Bishop Anthony B. Taylor delivered this homily March 29 at the House of Formation.
Last week we had the story of the man born blind and I spoke of the Great Fast of Lent in the early Church, a time when people fasted not only from food, but also from the Eucharist — indeed in those days the Mass was not even celebrated on the weekdays of Lent in order to heighten the Easter joy when daily Eucharist could now be received again.
We saw how through restoring his sight, Jesus led the man born blind step by step to explicit faith in him as “the Son of Man” and thus the adversity in that man’s life — he was both blind and a beggar — became the vehicle through which “the works of God might be revealed through him.”
Today Jesus takes us one step further with the story of the raising of Lazarus from the dead, which once again contains a very important message for us in this time when so many people are dying of COVID-19 in so many parts of the world, and so many others already sickened or at risk. Indeed, we are all at risk. But once again Jesus uses adversity to bring people to faith. Lazarus’ death becomes the vehicle that leads to faith.
Jesus says, “This illness is not to end in death, but is for the glory of God, that the Son of God may be glorified through it.” Notice: Jesus was called the Son of Man in the blind beggar story, now he is called the Son of God. Contrary to Jesus’ words, this illness did end in death, but that wasn’t the end of the story. And in the meantime, what did Jesus do? He wept and he prayed and he comforted his friends Martha and Mary, and then he asks them to put their faith in him, that whatever happened, all the pain that they were feeling, would ultimately serve God’s purposes.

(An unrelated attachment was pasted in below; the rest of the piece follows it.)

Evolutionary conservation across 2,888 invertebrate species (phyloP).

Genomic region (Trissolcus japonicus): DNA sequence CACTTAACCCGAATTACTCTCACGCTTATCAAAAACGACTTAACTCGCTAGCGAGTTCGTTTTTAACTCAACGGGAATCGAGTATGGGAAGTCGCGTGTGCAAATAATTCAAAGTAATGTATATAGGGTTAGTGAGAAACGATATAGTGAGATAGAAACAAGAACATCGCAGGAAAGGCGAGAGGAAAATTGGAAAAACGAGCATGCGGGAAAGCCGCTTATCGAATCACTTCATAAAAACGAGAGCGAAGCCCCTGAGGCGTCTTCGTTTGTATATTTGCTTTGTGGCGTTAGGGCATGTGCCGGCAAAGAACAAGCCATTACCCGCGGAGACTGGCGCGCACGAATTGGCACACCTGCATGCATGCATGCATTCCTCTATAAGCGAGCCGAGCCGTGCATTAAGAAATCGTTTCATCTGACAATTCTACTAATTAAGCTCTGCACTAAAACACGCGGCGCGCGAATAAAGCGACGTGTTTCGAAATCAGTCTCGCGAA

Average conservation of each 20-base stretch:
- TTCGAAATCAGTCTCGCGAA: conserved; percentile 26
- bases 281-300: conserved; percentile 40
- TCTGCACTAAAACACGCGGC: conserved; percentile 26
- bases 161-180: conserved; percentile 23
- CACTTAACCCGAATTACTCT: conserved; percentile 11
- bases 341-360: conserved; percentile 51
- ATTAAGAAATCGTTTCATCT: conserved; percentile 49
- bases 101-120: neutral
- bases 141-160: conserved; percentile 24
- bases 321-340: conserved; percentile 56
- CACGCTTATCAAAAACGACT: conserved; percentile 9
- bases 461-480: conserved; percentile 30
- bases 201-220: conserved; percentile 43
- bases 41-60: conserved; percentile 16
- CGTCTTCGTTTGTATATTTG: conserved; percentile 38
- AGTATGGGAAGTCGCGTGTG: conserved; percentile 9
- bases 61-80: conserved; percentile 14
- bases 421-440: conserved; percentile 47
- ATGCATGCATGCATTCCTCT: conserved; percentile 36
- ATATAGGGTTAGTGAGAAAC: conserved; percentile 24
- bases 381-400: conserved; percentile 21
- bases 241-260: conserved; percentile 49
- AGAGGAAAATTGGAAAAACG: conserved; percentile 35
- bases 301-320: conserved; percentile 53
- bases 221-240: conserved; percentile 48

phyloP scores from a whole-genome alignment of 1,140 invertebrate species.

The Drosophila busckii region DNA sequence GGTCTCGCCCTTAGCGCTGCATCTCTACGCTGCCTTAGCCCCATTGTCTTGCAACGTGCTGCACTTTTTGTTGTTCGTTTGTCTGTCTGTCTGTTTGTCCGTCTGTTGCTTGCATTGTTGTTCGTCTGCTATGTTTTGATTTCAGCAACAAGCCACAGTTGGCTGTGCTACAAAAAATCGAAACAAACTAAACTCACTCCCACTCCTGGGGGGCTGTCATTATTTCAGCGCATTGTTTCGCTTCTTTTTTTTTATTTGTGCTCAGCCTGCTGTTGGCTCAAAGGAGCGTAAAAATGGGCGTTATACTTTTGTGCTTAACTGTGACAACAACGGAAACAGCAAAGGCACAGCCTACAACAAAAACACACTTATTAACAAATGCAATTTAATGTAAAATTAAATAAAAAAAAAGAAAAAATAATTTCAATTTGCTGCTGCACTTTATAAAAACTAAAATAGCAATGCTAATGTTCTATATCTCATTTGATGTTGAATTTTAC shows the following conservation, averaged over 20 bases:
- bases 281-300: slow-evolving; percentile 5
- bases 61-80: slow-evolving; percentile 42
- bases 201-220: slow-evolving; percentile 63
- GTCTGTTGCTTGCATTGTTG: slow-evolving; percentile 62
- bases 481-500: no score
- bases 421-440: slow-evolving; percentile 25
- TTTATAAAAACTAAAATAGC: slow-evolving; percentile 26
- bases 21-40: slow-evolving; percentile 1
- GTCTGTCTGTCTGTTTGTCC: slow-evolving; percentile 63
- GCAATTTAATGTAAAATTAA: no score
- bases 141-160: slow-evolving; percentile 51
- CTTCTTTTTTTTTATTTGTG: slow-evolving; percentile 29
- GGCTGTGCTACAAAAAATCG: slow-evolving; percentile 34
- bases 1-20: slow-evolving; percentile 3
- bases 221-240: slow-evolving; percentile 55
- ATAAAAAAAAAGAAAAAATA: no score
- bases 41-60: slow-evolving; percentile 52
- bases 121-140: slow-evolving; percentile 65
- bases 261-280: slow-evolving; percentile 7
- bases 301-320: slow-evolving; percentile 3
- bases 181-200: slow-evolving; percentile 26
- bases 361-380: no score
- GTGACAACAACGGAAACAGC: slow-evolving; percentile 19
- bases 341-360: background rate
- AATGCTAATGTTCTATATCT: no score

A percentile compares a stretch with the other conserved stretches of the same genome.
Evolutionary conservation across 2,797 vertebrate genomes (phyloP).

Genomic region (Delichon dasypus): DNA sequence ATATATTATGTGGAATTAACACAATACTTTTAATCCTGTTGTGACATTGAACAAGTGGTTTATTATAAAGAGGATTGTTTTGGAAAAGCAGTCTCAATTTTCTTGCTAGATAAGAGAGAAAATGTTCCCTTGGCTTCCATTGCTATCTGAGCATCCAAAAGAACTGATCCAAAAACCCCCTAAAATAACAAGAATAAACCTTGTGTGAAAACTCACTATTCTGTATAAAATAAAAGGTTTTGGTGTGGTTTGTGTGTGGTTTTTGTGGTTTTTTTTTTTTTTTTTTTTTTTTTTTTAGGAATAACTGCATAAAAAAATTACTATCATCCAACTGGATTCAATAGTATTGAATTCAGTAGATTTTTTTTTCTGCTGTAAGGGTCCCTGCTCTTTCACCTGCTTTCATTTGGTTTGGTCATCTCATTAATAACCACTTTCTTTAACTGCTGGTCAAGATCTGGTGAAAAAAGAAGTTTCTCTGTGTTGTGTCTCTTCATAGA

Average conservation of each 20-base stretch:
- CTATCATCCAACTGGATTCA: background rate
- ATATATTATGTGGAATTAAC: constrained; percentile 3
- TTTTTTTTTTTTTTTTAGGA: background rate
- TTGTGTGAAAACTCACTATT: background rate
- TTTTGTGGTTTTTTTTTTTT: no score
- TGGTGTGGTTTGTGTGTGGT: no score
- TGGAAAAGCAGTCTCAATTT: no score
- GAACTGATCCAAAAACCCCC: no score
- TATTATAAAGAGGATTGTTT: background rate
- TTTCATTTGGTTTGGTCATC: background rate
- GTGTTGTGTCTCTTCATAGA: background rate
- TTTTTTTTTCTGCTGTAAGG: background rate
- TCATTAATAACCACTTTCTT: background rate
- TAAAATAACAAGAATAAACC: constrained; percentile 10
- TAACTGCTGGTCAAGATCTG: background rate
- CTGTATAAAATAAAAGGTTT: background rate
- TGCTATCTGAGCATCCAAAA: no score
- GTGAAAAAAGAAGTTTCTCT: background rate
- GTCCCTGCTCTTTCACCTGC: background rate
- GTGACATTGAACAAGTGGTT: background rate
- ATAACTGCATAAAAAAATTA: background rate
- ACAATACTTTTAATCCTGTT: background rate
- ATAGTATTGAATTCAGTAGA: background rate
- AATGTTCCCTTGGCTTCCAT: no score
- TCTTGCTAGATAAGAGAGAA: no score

As the story unfolds, Jesus demonstrates three truths:
1) the truth that what is true for Jesus is true also for God — just 19 verses earlier Jesus had declared: “The Father and I are one,”
2) the truth that Jesus’ heart is moved by the painful things in our lives — “Jesus wept,” and thus,
3) the truth that the Father is moved as well and so feels our pain and responds to our prayers. He loves us and so wants the best for us. So Jesus prays to the Father, asking him to change his mind and restore Lazarus to life, which is exactly what he now does. “The dead man came out, tied hand and foot with burial bands, and his face wrapped in a cloth.” It must have been pretty scary! Then Jesus said: “Untie him and let him go.”
I think you can see that this story has a lot to say to us. Our future looks pretty scary, at least short term.
1) We are afraid of the illness itself, especially given its high mortality rate for the elderly and those with compromised immune systems. I have a brother who had leukemia and received a successful stem cell transplant in February, but his immunities are practically zero, so if he were to be infected with COVID-19, it would likely be fatal. I’ll bet every one of you has someone in your life who is especially vulnerable too, about whom you are especially worried too.
2) We are worried about all the collateral damage else: loss of jobs and income. How are you going to pay the bills? The strain of having to give up so many activities — restaurants, movies, abandoned spring break vacation plans. And by far the worst, not being able to attend Mass because all public Masses have been suspended in an effort to save lives and protect people from harm.
But I am convinced that all of this is intended by God to serve as a vehicle that leads to faith — just like with Lazarus and with the man born blind. We are learning to live with uncertainty, and we are learning to trust in God regarding our future. And above all, we realize far more intensely than ever before what a gift it is to be able to gather for worship and receive the Lord in the Eucharist. We miss this so intensely, but let’s not imagine for a second that we have been abandoned. The Lord is simply with us in other ways. Moreover, the Lord whom you have received in all those previous Eucharists is still inside you and his grace doesn’t go away with the passage of time.
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